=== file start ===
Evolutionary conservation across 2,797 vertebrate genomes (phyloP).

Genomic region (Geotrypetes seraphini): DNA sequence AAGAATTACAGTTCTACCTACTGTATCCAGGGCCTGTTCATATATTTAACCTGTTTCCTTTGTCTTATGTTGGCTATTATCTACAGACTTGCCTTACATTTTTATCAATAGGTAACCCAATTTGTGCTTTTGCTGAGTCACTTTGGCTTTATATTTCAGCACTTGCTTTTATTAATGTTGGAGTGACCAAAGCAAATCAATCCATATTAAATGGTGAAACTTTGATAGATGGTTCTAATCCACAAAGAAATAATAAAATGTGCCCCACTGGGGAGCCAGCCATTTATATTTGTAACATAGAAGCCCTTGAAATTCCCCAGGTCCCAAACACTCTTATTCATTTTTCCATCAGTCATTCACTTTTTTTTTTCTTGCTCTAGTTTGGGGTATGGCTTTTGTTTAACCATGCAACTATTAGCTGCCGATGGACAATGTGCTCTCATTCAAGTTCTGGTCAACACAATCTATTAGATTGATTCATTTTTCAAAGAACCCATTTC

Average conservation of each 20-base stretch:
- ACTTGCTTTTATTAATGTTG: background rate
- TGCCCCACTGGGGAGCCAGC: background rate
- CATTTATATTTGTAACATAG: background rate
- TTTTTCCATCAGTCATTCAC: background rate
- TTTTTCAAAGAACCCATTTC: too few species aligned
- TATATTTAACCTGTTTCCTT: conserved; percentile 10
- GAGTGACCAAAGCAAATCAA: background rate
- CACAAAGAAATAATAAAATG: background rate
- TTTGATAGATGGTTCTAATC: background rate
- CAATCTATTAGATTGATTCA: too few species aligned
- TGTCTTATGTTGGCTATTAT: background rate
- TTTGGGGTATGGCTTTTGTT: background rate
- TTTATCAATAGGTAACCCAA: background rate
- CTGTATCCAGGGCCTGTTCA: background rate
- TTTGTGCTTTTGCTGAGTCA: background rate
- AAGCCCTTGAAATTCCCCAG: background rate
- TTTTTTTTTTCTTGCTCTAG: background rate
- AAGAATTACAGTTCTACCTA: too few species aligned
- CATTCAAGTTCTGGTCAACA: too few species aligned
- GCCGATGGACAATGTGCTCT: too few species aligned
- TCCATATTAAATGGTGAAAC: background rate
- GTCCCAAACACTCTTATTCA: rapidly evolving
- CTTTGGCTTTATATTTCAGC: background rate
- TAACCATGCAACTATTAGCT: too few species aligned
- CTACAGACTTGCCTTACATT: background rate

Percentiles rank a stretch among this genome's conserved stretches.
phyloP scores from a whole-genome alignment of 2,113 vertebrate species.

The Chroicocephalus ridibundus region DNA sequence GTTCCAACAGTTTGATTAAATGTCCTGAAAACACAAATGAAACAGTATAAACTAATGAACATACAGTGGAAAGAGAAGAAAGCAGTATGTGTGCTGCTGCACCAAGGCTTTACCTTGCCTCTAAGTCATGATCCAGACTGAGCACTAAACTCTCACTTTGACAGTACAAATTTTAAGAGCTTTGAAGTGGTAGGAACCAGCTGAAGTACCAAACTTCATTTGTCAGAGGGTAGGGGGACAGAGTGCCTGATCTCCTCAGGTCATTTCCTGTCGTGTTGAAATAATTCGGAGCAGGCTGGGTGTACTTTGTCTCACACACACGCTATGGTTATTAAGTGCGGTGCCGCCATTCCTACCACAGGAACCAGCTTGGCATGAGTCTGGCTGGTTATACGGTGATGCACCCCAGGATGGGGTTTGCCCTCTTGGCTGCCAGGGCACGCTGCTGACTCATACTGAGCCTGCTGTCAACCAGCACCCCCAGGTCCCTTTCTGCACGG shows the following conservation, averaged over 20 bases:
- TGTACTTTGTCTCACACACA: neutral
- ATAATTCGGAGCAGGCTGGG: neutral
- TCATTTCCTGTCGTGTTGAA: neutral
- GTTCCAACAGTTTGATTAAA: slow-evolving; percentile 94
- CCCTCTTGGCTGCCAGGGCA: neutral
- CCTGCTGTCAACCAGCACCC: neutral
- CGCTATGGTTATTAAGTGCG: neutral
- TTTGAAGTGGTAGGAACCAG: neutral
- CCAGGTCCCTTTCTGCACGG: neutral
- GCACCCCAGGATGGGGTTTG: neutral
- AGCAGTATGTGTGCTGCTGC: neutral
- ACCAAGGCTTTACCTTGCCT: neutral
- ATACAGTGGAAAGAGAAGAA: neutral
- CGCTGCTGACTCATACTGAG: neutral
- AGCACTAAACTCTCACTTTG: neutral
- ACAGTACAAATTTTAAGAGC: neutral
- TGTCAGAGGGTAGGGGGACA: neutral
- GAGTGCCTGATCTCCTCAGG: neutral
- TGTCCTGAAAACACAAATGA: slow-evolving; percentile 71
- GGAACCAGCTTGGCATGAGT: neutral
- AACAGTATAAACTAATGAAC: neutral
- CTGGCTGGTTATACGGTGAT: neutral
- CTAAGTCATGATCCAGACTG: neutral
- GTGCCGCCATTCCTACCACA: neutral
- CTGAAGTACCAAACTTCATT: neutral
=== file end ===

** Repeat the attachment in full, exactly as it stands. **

Evolutionary conservation across 2,797 vertebrate genomes (phyloP).

Genomic region (Geotrypetes seraphini): DNA sequence AAGAATTACAGTTCTACCTACTGTATCCAGGGCCTGTTCATATATTTAACCTGTTTCCTTTGTCTTATGTTGGCTATTATCTACAGACTTGCCTTACATTTTTATCAATAGGTAACCCAATTTGTGCTTTTGCTGAGTCACTTTGGCTTTATATTTCAGCACTTGCTTTTATTAATGTTGGAGTGACCAAAGCAAATCAATCCATATTAAATGGTGAAACTTTGATAGATGGTTCTAATCCACAAAGAAATAATAAAATGTGCCCCACTGGGGAGCCAGCCATTTATATTTGTAACATAGAAGCCCTTGAAATTCCCCAGGTCCCAAACACTCTTATTCATTTTTCCATCAGTCATTCACTTTTTTTTTTCTTGCTCTAGTTTGGGGTATGGCTTTTGTTTAACCATGCAACTATTAGCTGCCGATGGACAATGTGCTCTCATTCAAGTTCTGGTCAACACAATCTATTAGATTGATTCATTTTTCAAAGAACCCATTTC

Average conservation of each 20-base stretch:
- ACTTGCTTTTATTAATGTTG: background rate
- TGCCCCACTGGGGAGCCAGC: background rate
- CATTTATATTTGTAACATAG: background rate
- TTTTTCCATCAGTCATTCAC: background rate
- TTTTTCAAAGAACCCATTTC: too few species aligned
- TATATTTAACCTGTTTCCTT: conserved; percentile 10
- GAGTGACCAAAGCAAATCAA: background rate
- CACAAAGAAATAATAAAATG: background rate
- TTTGATAGATGGTTCTAATC: background rate
- CAATCTATTAGATTGATTCA: too few species aligned
- TGTCTTATGTTGGCTATTAT: background rate
- TTTGGGGTATGGCTTTTGTT: background rate
- TTTATCAATAGGTAACCCAA: background rate
- CTGTATCCAGGGCCTGTTCA: background rate
- TTTGTGCTTTTGCTGAGTCA: background rate
- AAGCCCTTGAAATTCCCCAG: background rate
- TTTTTTTTTTCTTGCTCTAG: background rate
- AAGAATTACAGTTCTACCTA: too few species aligned
- CATTCAAGTTCTGGTCAACA: too few species aligned
- GCCGATGGACAATGTGCTCT: too few species aligned
- TCCATATTAAATGGTGAAAC: background rate
- GTCCCAAACACTCTTATTCA: rapidly evolving
- CTTTGGCTTTATATTTCAGC: background rate
- TAACCATGCAACTATTAGCT: too few species aligned
- CTACAGACTTGCCTTACATT: background rate

Percentiles rank a stretch among this genome's conserved stretches.
phyloP scores from a whole-genome alignment of 2,113 vertebrate species.

The Chroicocephalus ridibundus region DNA sequence GTTCCAACAGTTTGATTAAATGTCCTGAAAACACAAATGAAACAGTATAAACTAATGAACATACAGTGGAAAGAGAAGAAAGCAGTATGTGTGCTGCTGCACCAAGGCTTTACCTTGCCTCTAAGTCATGATCCAGACTGAGCACTAAACTCTCACTTTGACAGTACAAATTTTAAGAGCTTTGAAGTGGTAGGAACCAGCTGAAGTACCAAACTTCATTTGTCAGAGGGTAGGGGGACAGAGTGCCTGATCTCCTCAGGTCATTTCCTGTCGTGTTGAAATAATTCGGAGCAGGCTGGGTGTACTTTGTCTCACACACACGCTATGGTTATTAAGTGCGGTGCCGCCATTCCTACCACAGGAACCAGCTTGGCATGAGTCTGGCTGGTTATACGGTGATGCACCCCAGGATGGGGTTTGCCCTCTTGGCTGCCAGGGCACGCTGCTGACTCATACTGAGCCTGCTGTCAACCAGCACCCCCAGGTCCCTTTCTGCACGG shows the following conservation, averaged over 20 bases:
- TGTACTTTGTCTCACACACA: neutral
- ATAATTCGGAGCAGGCTGGG: neutral
- TCATTTCCTGTCGTGTTGAA: neutral
- GTTCCAACAGTTTGATTAAA: slow-evolving; percentile 94
- CCCTCTTGGCTGCCAGGGCA: neutral
- CCTGCTGTCAACCAGCACCC: neutral
- CGCTATGGTTATTAAGTGCG: neutral
- TTTGAAGTGGTAGGAACCAG: neutral
- CCAGGTCCCTTTCTGCACGG: neutral
- GCACCCCAGGATGGGGTTTG: neutral
- AGCAGTATGTGTGCTGCTGC: neutral
- ACCAAGGCTTTACCTTGCCT: neutral
- ATACAGTGGAAAGAGAAGAA: neutral
- CGCTGCTGACTCATACTGAG: neutral
- AGCACTAAACTCTCACTTTG: neutral
- ACAGTACAAATTTTAAGAGC: neutral
- TGTCAGAGGGTAGGGGGACA: neutral
- GAGTGCCTGATCTCCTCAGG: neutral
- TGTCCTGAAAACACAAATGA: slow-evolving; percentile 71
- GGAACCAGCTTGGCATGAGT: neutral
- AACAGTATAAACTAATGAAC: neutral
- CTGGCTGGTTATACGGTGAT: neutral
- CTAAGTCATGATCCAGACTG: neutral
- GTGCCGCCATTCCTACCACA: neutral
- CTGAAGTACCAAACTTCATT: neutral